They said it couldn’t be done. They said it shouldn’t be done. Some people said it mustn’t be done. Despite all this, the Great Star Trek Rewatch has reached the end of phase 2.
In the last ever episode of TNG, Captain Picard finds himself switching time zones, from the present day to both twenty-five years in the future, and seven years in the past, when he first took command of the Enterprise. As Picard struggles to work out what’s going on, he learns that the Q Continuum’s trial on humanity never ended, and that if he doesn’t solve this puzzle, humanity itself will cease to exist.
This episode isn’t perfect – far from it – but I still really enjoy it. It has Picard front and centre, Q being bearable, a mystery to solve, and a nice sci-fi gimmick of seeing our favourite characters in past, present and future incarnations. Yes, when you stop to analyse the logic of it, there are things that don’t make sense, but it’s still a fun story that brings us full circle whilst also showing how far the characters have come.
The future seen in this timeline is already unable to come to pass because of the events of both the episode and the movies, but it’s fun to catalogue where the crew ended up anyway.
- Picard resigned from Starfleet, became an ambassador, and is now back on Earth tending the Picard vineyards. Assuming that Robert and Renee survived in this timeline, they are nowhere to be seen – and neither is Marie – but someone must have tended the vineyards up until Picard’s retirement.
- Riker is now an admiral and commander of the refitted Enterprise-D, with its three warp nacelles. The Enterprise-D is past its decommissioning date, but Riker used his rank to keep it in service.
- Data has left Starfleet and now holds the Lucasian Chair at Cambridge. He has a housekeeper, a grey streak in his chair, and many cats.
- Crusher is now captain of the medical ship Pasteur, and the intervening years she both married and divorced Picard. She now goes by the name Beverly Picard.
- Geordi now lives on Rigel III with his wife Leah and their three children. Would Leah Brahms really have divorced her husband and got together with Geordi, given how their relationship mostly consisted of him either being inappropriate or gaslighting her?
- Worf is now working for the Klingon Empire, and was previously on the High Council. The Klingons have conquered the Romulans; Worf, meanwhile, is as easy to provoke with mentions of honour as Marty McFly is by being called chicken.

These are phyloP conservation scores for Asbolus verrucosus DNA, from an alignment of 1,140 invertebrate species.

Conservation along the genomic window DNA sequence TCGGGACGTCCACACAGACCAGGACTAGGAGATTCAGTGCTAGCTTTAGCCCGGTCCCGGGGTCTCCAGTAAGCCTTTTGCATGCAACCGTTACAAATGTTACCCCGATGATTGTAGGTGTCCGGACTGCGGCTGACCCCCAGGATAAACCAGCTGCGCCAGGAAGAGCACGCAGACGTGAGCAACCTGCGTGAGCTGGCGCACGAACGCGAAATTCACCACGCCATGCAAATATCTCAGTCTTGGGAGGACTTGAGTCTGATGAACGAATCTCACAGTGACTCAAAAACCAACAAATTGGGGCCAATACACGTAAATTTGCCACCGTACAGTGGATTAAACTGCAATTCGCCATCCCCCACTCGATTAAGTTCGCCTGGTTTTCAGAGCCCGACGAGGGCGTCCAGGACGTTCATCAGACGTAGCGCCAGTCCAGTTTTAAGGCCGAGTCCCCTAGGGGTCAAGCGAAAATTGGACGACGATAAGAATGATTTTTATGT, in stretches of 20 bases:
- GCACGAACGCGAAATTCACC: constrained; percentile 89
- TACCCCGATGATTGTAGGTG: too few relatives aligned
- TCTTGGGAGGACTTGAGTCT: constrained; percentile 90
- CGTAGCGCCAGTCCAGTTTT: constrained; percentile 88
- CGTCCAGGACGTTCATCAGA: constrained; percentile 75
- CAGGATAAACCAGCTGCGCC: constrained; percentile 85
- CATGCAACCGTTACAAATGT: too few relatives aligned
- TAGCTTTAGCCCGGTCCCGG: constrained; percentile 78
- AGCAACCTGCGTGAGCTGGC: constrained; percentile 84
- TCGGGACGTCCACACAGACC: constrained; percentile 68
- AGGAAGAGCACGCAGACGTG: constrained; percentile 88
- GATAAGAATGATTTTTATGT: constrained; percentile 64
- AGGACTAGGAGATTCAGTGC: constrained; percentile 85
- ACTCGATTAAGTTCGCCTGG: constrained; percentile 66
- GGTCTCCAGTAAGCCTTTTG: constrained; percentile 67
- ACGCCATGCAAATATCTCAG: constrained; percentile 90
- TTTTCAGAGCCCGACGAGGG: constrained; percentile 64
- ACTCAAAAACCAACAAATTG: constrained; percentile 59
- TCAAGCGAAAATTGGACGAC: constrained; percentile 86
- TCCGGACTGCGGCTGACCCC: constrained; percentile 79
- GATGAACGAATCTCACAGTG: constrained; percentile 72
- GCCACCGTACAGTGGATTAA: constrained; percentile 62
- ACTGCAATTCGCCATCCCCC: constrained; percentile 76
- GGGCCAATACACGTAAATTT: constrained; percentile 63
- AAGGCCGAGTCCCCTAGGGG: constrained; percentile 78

- Troi died some time ago, leaving Worf and Riker bitter over at the whole love triangle.
Points of note
- Since the anomaly should move backwards in time from the point it was created, it should be there when the Pasteur arrives, and disappear when they use the tachyon beam.
- The anomaly is supposedly created by the convergence of three identical beams from the Enterprises past, present and future – however in the future, it is the Pasteur that makes the scan. Perhaps the Pasteur uses second-hand components from the Enterprise that were discarded after the refit.
- If the anomaly has reached Earth by 4 million BC, this must surely mean that many other Alpha Quadrant planets have been completely consumed. Oh well, they aren’t human, so who cares?
The deleted scenes are all rightfully deleted, as they would have detracted from the episode – for example, Data idly speculating that in the future he would like to hold the Lucasian Chair at Cambridge. There was an entire excised subplot about Tarellian ships approaching the anomaly in the hopes that the temporal effects would cure them; however, this would have introduced massive continuity flaws – not only do the Tarellians look nothing like they did in Haven, but there’s even a suggestion of beaming Enterprise civilians to safety by transporting them to the Tarellian ships. When Wyatt transported to the Tarellian ship, he was never allowed back, for fear of contagion.
Summary – All Good Things: All good things must come to an end, but the great rewatch rumbles on.